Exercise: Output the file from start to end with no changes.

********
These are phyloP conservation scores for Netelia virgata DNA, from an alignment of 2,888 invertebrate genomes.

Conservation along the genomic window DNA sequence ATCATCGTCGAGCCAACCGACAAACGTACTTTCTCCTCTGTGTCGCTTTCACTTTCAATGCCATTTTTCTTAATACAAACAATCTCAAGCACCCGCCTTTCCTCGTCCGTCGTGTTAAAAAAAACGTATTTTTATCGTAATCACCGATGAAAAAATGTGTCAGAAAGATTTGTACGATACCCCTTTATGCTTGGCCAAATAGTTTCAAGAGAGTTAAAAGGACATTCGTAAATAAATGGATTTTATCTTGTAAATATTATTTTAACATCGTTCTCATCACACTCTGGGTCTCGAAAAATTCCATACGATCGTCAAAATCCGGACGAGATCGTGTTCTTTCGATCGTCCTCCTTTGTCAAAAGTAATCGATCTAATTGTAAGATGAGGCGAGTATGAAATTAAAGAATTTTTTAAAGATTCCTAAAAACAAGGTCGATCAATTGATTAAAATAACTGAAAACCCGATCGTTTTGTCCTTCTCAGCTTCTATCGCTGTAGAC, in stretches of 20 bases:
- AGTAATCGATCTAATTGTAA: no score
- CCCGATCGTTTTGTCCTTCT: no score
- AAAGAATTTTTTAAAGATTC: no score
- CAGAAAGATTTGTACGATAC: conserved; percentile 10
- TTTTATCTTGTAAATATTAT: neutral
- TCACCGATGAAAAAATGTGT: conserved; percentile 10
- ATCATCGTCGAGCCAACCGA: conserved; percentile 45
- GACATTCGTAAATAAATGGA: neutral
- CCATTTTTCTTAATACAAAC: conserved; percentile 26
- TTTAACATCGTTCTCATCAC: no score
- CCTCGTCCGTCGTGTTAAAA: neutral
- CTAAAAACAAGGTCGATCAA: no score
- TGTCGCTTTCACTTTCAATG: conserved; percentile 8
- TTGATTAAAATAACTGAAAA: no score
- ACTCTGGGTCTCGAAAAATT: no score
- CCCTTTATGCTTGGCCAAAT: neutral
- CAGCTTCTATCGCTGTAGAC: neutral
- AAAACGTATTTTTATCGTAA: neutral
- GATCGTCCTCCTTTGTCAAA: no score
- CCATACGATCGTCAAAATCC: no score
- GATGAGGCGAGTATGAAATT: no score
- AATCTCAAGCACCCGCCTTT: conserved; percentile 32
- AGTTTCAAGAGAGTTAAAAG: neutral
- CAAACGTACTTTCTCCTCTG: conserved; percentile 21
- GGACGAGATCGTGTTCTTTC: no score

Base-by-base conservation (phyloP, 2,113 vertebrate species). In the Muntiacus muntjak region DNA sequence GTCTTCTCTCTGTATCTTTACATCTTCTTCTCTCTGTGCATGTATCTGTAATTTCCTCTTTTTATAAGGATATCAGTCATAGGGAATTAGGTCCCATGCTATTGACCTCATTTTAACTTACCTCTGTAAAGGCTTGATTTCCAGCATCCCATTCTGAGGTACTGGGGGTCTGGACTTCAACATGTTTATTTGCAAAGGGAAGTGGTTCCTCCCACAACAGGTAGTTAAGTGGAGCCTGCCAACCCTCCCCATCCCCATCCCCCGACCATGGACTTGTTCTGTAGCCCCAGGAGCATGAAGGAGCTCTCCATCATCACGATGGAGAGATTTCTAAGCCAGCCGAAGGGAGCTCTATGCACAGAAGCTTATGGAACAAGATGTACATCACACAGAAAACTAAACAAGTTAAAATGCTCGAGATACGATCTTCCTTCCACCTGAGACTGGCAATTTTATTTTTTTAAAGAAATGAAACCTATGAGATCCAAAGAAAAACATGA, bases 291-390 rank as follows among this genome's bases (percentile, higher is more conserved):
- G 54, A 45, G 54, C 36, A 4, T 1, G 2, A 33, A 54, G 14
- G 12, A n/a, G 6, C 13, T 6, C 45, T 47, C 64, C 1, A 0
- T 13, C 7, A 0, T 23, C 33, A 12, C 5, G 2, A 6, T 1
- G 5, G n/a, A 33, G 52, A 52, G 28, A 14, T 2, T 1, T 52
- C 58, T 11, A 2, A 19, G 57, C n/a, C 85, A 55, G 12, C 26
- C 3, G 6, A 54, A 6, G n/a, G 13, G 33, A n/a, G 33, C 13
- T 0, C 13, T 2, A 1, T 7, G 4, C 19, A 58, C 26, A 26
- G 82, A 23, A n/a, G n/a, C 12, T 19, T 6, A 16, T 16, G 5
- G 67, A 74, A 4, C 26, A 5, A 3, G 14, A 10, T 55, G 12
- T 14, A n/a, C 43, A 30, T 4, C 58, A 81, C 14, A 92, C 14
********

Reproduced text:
These are phyloP conservation scores for Netelia virgata DNA, from an alignment of 2,888 invertebrate genomes.

Conservation along the genomic window DNA sequence ATCATCGTCGAGCCAACCGACAAACGTACTTTCTCCTCTGTGTCGCTTTCACTTTCAATGCCATTTTTCTTAATACAAACAATCTCAAGCACCCGCCTTTCCTCGTCCGTCGTGTTAAAAAAAACGTATTTTTATCGTAATCACCGATGAAAAAATGTGTCAGAAAGATTTGTACGATACCCCTTTATGCTTGGCCAAATAGTTTCAAGAGAGTTAAAAGGACATTCGTAAATAAATGGATTTTATCTTGTAAATATTATTTTAACATCGTTCTCATCACACTCTGGGTCTCGAAAAATTCCATACGATCGTCAAAATCCGGACGAGATCGTGTTCTTTCGATCGTCCTCCTTTGTCAAAAGTAATCGATCTAATTGTAAGATGAGGCGAGTATGAAATTAAAGAATTTTTTAAAGATTCCTAAAAACAAGGTCGATCAATTGATTAAAATAACTGAAAACCCGATCGTTTTGTCCTTCTCAGCTTCTATCGCTGTAGAC, in stretches of 20 bases:
- AGTAATCGATCTAATTGTAA: no score
- CCCGATCGTTTTGTCCTTCT: no score
- AAAGAATTTTTTAAAGATTC: no score
- CAGAAAGATTTGTACGATAC: conserved; percentile 10
- TTTTATCTTGTAAATATTAT: neutral
- TCACCGATGAAAAAATGTGT: conserved; percentile 10
- ATCATCGTCGAGCCAACCGA: conserved; percentile 45
- GACATTCGTAAATAAATGGA: neutral
- CCATTTTTCTTAATACAAAC: conserved; percentile 26
- TTTAACATCGTTCTCATCAC: no score
- CCTCGTCCGTCGTGTTAAAA: neutral
- CTAAAAACAAGGTCGATCAA: no score
- TGTCGCTTTCACTTTCAATG: conserved; percentile 8
- TTGATTAAAATAACTGAAAA: no score
- ACTCTGGGTCTCGAAAAATT: no score
- CCCTTTATGCTTGGCCAAAT: neutral
- CAGCTTCTATCGCTGTAGAC: neutral
- AAAACGTATTTTTATCGTAA: neutral
- GATCGTCCTCCTTTGTCAAA: no score
- CCATACGATCGTCAAAATCC: no score
- GATGAGGCGAGTATGAAATT: no score
- AATCTCAAGCACCCGCCTTT: conserved; percentile 32
- AGTTTCAAGAGAGTTAAAAG: neutral
- CAAACGTACTTTCTCCTCTG: conserved; percentile 21
- GGACGAGATCGTGTTCTTTC: no score

Base-by-base conservation (phyloP, 2,113 vertebrate species). In the Muntiacus muntjak region DNA sequence GTCTTCTCTCTGTATCTTTACATCTTCTTCTCTCTGTGCATGTATCTGTAATTTCCTCTTTTTATAAGGATATCAGTCATAGGGAATTAGGTCCCATGCTATTGACCTCATTTTAACTTACCTCTGTAAAGGCTTGATTTCCAGCATCCCATTCTGAGGTACTGGGGGTCTGGACTTCAACATGTTTATTTGCAAAGGGAAGTGGTTCCTCCCACAACAGGTAGTTAAGTGGAGCCTGCCAACCCTCCCCATCCCCATCCCCCGACCATGGACTTGTTCTGTAGCCCCAGGAGCATGAAGGAGCTCTCCATCATCACGATGGAGAGATTTCTAAGCCAGCCGAAGGGAGCTCTATGCACAGAAGCTTATGGAACAAGATGTACATCACACAGAAAACTAAACAAGTTAAAATGCTCGAGATACGATCTTCCTTCCACCTGAGACTGGCAATTTTATTTTTTTAAAGAAATGAAACCTATGAGATCCAAAGAAAAACATGA, bases 291-390 rank as follows among this genome's bases (percentile, higher is more conserved):
- G 54, A 45, G 54, C 36, A 4, T 1, G 2, A 33, A 54, G 14
- G 12, A n/a, G 6, C 13, T 6, C 45, T 47, C 64, C 1, A 0
- T 13, C 7, A 0, T 23, C 33, A 12, C 5, G 2, A 6, T 1
- G 5, G n/a, A 33, G 52, A 52, G 28, A 14, T 2, T 1, T 52
- C 58, T 11, A 2, A 19, G 57, C n/a, C 85, A 55, G 12, C 26
- C 3, G 6, A 54, A 6, G n/a, G 13, G 33, A n/a, G 33, C 13
- T 0, C 13, T 2, A 1, T 7, G 4, C 19, A 58, C 26, A 26
- G 82, A 23, A n/a, G n/a, C 12, T 19, T 6, A 16, T 16, G 5
- G 67, A 74, A 4, C 26, A 5, A 3, G 14, A 10, T 55, G 12
- T 14, A n/a, C 43, A 30, T 4, C 58, A 81, C 14, A 92, C 14